When companies have to set aside more money to cover their tax burdens, they will have to invest less in wages, new jobs, and assets that improve productivity, such as equipment, technology, and training.
While tax hikes can be an effective rally for “big business”, it is the workers who ultimately pay the bill. This translates into lower wages, fewer jobs and fewer opportunities for advancement.
A report by the Congressional Budget Office concludes that 70 percent or more of the long-term corporate tax burden is put on workers. A study by the Tax Foundation confirming these findings found that the bottom 20 percent of income earners suffer some of the biggest income losses from higher corporate taxes.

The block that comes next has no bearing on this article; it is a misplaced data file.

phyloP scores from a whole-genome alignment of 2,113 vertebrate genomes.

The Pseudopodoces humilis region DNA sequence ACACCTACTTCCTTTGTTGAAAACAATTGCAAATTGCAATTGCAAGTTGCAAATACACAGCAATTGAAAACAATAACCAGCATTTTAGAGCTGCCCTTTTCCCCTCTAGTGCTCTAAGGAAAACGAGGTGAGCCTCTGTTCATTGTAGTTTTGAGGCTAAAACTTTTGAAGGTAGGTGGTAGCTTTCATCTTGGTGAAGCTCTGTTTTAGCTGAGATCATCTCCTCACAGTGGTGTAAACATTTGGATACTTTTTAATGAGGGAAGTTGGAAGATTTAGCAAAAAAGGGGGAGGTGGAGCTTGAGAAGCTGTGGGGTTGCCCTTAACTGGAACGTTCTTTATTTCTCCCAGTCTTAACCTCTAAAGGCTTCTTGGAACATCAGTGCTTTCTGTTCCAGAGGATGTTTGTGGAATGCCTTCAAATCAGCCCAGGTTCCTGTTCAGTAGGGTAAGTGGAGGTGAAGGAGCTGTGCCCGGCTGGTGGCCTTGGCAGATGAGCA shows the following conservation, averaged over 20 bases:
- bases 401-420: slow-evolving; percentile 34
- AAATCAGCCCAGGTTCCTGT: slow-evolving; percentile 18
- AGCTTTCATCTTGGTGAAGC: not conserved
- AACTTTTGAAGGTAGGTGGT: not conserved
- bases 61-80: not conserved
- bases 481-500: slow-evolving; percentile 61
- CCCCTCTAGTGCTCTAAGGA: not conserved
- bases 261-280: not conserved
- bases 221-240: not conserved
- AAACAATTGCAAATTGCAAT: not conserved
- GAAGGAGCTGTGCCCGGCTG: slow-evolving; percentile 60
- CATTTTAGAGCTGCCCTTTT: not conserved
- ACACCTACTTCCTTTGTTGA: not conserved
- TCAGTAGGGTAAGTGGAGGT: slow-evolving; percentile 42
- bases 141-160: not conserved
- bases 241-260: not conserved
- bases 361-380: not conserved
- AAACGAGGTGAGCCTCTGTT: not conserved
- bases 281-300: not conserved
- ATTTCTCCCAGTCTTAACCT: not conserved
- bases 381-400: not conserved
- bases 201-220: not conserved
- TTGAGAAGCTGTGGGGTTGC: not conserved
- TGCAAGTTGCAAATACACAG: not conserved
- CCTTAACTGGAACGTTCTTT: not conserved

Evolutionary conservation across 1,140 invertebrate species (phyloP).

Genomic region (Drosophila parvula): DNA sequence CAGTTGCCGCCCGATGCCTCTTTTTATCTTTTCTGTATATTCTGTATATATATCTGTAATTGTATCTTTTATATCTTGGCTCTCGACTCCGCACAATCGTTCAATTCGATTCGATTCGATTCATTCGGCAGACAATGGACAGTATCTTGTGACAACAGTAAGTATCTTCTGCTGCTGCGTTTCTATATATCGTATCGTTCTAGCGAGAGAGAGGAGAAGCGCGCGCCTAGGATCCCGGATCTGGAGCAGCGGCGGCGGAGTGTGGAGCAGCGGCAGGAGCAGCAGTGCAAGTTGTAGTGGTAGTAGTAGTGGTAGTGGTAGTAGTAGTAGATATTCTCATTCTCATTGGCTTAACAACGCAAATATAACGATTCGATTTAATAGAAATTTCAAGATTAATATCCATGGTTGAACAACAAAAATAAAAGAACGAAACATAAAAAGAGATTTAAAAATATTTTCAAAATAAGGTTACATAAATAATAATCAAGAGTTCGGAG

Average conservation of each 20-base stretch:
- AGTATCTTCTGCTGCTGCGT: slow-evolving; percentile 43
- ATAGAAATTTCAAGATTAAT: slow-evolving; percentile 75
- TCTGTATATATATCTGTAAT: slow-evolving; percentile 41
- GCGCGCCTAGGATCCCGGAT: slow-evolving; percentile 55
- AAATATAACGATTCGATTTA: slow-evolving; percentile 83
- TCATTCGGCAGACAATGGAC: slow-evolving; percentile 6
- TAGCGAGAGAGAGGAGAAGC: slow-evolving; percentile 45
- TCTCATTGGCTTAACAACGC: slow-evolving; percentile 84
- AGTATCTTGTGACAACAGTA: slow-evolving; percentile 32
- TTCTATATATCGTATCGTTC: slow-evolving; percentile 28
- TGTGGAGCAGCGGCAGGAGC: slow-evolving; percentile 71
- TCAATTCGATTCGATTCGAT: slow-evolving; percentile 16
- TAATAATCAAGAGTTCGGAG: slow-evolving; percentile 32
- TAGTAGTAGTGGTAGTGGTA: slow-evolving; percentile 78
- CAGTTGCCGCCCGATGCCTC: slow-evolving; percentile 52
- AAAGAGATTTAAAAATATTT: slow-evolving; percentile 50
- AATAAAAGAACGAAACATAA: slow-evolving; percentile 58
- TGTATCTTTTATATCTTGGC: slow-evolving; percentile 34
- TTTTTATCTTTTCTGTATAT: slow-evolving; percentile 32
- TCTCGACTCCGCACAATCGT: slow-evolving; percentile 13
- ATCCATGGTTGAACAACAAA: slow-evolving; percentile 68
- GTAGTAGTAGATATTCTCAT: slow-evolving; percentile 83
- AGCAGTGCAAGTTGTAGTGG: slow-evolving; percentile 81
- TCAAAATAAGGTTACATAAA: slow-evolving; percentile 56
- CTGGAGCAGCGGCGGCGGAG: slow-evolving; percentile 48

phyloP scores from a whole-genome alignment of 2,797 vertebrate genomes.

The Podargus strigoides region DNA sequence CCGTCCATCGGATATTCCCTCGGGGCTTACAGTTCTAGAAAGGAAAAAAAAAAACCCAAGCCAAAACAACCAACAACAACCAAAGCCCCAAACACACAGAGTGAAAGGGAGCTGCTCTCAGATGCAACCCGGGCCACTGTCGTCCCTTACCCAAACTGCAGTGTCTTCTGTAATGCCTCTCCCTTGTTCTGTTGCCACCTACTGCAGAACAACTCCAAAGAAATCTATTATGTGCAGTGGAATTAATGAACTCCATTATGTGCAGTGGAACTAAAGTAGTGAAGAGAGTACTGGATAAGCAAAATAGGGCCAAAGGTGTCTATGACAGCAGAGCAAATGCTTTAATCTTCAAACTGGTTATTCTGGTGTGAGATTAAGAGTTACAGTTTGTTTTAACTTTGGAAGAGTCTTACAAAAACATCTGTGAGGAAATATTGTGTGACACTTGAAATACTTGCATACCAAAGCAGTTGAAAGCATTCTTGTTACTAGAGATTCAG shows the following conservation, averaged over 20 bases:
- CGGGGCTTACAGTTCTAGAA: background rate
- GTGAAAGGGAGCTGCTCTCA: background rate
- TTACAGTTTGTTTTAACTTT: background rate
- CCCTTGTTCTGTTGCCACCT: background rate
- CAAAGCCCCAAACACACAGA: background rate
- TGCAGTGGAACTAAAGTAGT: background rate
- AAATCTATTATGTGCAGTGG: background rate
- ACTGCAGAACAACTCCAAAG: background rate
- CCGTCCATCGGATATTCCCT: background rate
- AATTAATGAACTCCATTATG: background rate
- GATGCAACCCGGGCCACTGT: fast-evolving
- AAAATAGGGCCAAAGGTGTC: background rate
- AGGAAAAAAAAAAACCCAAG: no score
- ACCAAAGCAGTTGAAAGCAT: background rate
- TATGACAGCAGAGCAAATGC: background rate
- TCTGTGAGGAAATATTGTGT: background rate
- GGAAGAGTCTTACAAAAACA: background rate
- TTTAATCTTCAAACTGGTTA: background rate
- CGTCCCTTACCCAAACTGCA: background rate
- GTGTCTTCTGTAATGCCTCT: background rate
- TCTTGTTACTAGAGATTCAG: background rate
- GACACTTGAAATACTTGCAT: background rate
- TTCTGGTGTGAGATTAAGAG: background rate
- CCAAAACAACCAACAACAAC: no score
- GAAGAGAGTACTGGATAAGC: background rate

The White House said a corporate tax hike would have no impact on companies or individuals making less than $ 400,000 a year. However, an analysis by the non-partisan Joint Taxation Committee paints a very different picture.
It notes that an increase in the US corporate tax rate would cause disproportionate harm to American workers, retirees and small businesses, including 1.4 million C-companies. An increase would affect 98 percent of Americans making less than $ 500,000, the report concludes.
The truth is that it is impossible to isolate the effects of a corporate tax hike. Inevitably, higher rates will be passed on to workers and consumers. They reduce the downstream demand for small businesses. And they create incentives for multinational companies to relocate jobs and production abroad.